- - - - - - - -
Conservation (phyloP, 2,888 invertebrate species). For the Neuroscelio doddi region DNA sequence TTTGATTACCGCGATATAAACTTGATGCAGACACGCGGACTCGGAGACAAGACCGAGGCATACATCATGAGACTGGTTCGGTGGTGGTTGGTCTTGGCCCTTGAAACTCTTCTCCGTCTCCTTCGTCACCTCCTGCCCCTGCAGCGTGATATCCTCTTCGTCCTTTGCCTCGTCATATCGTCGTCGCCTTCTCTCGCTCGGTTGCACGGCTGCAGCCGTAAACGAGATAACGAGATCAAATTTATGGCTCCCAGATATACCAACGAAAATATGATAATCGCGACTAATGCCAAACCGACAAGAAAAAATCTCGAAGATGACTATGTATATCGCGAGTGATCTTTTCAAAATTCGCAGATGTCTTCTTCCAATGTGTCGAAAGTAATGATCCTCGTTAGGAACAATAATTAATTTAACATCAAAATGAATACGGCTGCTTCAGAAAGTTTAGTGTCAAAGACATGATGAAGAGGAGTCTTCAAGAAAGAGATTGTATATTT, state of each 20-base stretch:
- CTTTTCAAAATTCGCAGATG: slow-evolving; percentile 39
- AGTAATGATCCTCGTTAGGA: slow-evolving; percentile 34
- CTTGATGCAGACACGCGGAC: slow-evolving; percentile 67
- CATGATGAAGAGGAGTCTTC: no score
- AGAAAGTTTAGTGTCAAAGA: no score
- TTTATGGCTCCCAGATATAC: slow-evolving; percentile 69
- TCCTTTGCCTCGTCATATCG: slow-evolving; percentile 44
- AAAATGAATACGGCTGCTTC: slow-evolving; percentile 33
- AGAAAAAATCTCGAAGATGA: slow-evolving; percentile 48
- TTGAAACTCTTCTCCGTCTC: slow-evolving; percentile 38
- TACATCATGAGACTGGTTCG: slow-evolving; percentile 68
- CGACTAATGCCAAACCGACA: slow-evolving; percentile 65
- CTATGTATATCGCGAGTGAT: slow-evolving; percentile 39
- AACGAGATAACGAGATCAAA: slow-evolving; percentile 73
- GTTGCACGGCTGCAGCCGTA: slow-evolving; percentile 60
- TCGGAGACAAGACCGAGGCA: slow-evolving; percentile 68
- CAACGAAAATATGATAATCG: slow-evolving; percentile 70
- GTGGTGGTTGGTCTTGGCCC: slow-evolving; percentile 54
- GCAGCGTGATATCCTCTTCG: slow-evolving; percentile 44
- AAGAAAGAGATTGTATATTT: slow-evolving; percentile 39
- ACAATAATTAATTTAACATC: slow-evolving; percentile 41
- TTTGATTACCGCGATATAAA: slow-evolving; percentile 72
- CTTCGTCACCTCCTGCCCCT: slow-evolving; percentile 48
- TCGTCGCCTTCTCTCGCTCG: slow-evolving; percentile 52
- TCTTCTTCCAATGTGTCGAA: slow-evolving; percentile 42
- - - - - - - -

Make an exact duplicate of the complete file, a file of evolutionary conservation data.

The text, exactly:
Conservation (phyloP, 2,888 invertebrate species). For the Neuroscelio doddi region DNA sequence TTTGATTACCGCGATATAAACTTGATGCAGACACGCGGACTCGGAGACAAGACCGAGGCATACATCATGAGACTGGTTCGGTGGTGGTTGGTCTTGGCCCTTGAAACTCTTCTCCGTCTCCTTCGTCACCTCCTGCCCCTGCAGCGTGATATCCTCTTCGTCCTTTGCCTCGTCATATCGTCGTCGCCTTCTCTCGCTCGGTTGCACGGCTGCAGCCGTAAACGAGATAACGAGATCAAATTTATGGCTCCCAGATATACCAACGAAAATATGATAATCGCGACTAATGCCAAACCGACAAGAAAAAATCTCGAAGATGACTATGTATATCGCGAGTGATCTTTTCAAAATTCGCAGATGTCTTCTTCCAATGTGTCGAAAGTAATGATCCTCGTTAGGAACAATAATTAATTTAACATCAAAATGAATACGGCTGCTTCAGAAAGTTTAGTGTCAAAGACATGATGAAGAGGAGTCTTCAAGAAAGAGATTGTATATTT, state of each 20-base stretch:
- CTTTTCAAAATTCGCAGATG: slow-evolving; percentile 39
- AGTAATGATCCTCGTTAGGA: slow-evolving; percentile 34
- CTTGATGCAGACACGCGGAC: slow-evolving; percentile 67
- CATGATGAAGAGGAGTCTTC: no score
- AGAAAGTTTAGTGTCAAAGA: no score
- TTTATGGCTCCCAGATATAC: slow-evolving; percentile 69
- TCCTTTGCCTCGTCATATCG: slow-evolving; percentile 44
- AAAATGAATACGGCTGCTTC: slow-evolving; percentile 33
- AGAAAAAATCTCGAAGATGA: slow-evolving; percentile 48
- TTGAAACTCTTCTCCGTCTC: slow-evolving; percentile 38
- TACATCATGAGACTGGTTCG: slow-evolving; percentile 68
- CGACTAATGCCAAACCGACA: slow-evolving; percentile 65
- CTATGTATATCGCGAGTGAT: slow-evolving; percentile 39
- AACGAGATAACGAGATCAAA: slow-evolving; percentile 73
- GTTGCACGGCTGCAGCCGTA: slow-evolving; percentile 60
- TCGGAGACAAGACCGAGGCA: slow-evolving; percentile 68
- CAACGAAAATATGATAATCG: slow-evolving; percentile 70
- GTGGTGGTTGGTCTTGGCCC: slow-evolving; percentile 54
- GCAGCGTGATATCCTCTTCG: slow-evolving; percentile 44
- AAGAAAGAGATTGTATATTT: slow-evolving; percentile 39
- ACAATAATTAATTTAACATC: slow-evolving; percentile 41
- TTTGATTACCGCGATATAAA: slow-evolving; percentile 72
- CTTCGTCACCTCCTGCCCCT: slow-evolving; percentile 48
- TCGTCGCCTTCTCTCGCTCG: slow-evolving; percentile 52
- TCTTCTTCCAATGTGTCGAA: slow-evolving; percentile 42